Upham's Corner Online

Interview with Chief Michael Mackan, Boston Code Enforcement 1/21/2011

It was a pleasure to speak with Chief Mackan.  He emphasized Code Enforcement's attitude to teach first and punish only if necessary.  He also supported the expansion of the snow removal ordinance to include curbs, fire hydrants, handicap ramps and catch basins.  He highlighted the role of the mail carrier and how easily we forget about the impact that our pedestrian walkways have on their ability to deliver the mail.
Nancy: Thank you for taking the time to speak with us today.  Let me begin by asking your about your Code Enforcement officers.  There are about 620,000 residents and 52,000 businesses in Boston.  How many Code Enforcement officers are there?

Mike:  We have 16 officers who cover Monday through Friday, 24 hours a day.  Two officers assigned midnight to 8am and the remainder on three different shifts to the other time periods.  

Nancy:  Is your organization proactive or reactive in enforcing ordinances?  

Mike:  It depends.  For this last storm (1/12/11), we received over 950 complaints and that stretches us thin, so instead of being proactive, we end up being reactive, going complaint to complaint.  It's tough for us to be able to walk down a street as an ordinary citizen does and look at every house or every business.  

You can call us directly on a complaint, send it via the internet, call the Mayor's hotline and the newest way is to use the Citizens Connect app.  People snap photographs and send them to us.  We're really busy responding to all of this. There's no downtime where we can say:  "Okay let's go ahead and see if people are actually plowing to 42 inches like the ordinance requires."  

If we see a 30 inch width or maybe a shovel's width, we tend to give them the benefit of the doubt. It looks like they made an attempt to get started.  Maybe they are following the Mayor's advice: "Don't do too much because you could overexert yourself." Maybe they might have some physical challenge. We don't know what excuses they may have for not getting out to 42 inches, but we know they're making an attempt. Let's concentrate on the people who have no intention of trying to make the sidewalks passable for anybody.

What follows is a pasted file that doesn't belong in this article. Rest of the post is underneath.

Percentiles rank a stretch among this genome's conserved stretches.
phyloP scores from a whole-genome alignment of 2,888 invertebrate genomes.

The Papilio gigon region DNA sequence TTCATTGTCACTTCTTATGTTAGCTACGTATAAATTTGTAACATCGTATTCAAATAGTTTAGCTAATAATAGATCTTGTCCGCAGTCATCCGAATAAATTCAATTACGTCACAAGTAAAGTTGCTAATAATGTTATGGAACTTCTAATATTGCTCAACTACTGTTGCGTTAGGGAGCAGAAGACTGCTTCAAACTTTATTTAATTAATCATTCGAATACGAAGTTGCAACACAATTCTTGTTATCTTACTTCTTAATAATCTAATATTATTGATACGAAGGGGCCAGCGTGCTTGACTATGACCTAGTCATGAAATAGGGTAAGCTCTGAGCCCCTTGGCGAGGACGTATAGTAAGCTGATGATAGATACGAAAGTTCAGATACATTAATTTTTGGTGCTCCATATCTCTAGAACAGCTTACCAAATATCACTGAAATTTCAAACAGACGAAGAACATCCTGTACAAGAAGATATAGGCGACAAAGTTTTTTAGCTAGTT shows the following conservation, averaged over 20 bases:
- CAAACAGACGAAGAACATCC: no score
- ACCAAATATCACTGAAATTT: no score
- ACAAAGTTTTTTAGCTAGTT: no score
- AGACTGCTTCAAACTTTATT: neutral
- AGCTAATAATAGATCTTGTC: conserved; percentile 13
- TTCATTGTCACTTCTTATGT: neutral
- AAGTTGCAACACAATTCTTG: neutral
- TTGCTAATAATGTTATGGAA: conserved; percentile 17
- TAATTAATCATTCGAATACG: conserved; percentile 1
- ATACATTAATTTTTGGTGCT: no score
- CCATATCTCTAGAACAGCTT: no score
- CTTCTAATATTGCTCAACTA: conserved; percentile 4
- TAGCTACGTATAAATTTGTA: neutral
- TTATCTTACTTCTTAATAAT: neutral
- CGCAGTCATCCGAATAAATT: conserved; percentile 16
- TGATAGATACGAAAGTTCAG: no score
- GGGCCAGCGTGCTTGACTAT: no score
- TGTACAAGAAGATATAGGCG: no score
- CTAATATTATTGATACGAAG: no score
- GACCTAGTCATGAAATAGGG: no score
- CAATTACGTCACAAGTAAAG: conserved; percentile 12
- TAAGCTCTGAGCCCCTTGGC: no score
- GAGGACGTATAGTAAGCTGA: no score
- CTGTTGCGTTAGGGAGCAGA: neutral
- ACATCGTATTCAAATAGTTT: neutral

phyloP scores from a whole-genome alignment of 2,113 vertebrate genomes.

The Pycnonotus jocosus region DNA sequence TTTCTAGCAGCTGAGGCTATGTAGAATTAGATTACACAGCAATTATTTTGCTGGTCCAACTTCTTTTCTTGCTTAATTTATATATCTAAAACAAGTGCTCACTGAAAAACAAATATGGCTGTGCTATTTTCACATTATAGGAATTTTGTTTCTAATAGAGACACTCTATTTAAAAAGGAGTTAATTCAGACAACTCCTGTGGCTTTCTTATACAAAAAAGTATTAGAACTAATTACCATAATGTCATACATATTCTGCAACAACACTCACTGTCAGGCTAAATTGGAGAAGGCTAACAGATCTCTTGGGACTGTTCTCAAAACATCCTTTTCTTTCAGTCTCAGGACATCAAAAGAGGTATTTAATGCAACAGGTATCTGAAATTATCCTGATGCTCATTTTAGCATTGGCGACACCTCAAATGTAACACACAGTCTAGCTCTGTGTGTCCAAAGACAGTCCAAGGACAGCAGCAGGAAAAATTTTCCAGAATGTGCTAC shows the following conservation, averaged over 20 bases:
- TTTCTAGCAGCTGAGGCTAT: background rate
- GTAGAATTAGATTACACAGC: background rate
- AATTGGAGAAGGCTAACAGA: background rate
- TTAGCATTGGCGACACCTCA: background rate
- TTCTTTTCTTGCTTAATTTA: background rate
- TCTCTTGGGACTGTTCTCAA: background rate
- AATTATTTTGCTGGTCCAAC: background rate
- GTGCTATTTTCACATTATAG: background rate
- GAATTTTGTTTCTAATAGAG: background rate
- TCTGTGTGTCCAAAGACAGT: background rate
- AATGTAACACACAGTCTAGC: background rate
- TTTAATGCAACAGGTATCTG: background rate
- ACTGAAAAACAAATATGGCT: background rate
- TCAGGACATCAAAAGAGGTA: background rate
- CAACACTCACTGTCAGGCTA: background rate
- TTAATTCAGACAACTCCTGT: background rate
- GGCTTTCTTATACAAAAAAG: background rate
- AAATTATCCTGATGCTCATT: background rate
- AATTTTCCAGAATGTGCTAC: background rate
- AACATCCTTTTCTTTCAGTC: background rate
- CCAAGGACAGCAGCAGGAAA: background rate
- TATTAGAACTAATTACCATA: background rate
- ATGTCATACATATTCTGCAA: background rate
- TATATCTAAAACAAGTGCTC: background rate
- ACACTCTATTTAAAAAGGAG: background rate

Nancy:  How does the Upham's Corner business district compare to other business districts?

Mike:  Every section of the city is unique and some do better than others. I can't say if Upham's Corner is better or worse.

Mike:  What I do notice is a downfall of businesses.  If they have a parking lot, they clear the parking lot for the people who can drive and get there but they never think about clearing the sidewalk for the people who walk there.  Businesses tend to forget their pedestrian clients.  So that seems to be common in all of the sections of Boston.

Nancy: It seems the city favors cars and gets them up and running right away and tends to forget about pedestrians.  Is that right?

Mike: You're probably not too far off on that.  The snow relocation effort starts (and you notice I don't call it "snow removal" because we don't remove the snow) - it starts with the plowing of the streets, so emergency apparatus and individuals can get to hospitals or for public safety or life safety.  Clearing the sidewalks is done on an individual basis, homeowner to homeowner. You have to have an ordinance and a fine attached to maybe encourage each person to take their civic pride and complete that task.
Nancy:  Upham's Corner News started this project by looking at some of the residential streets, but really the business streets are more important.  Pedestrians walk those sidewalks for a ton of different reasons - go to the bus, go to the businesses, wait for a taxi.  As a community newspaper, our focus need to be on:  How do we get our business sidewalks passable for the pedestrian?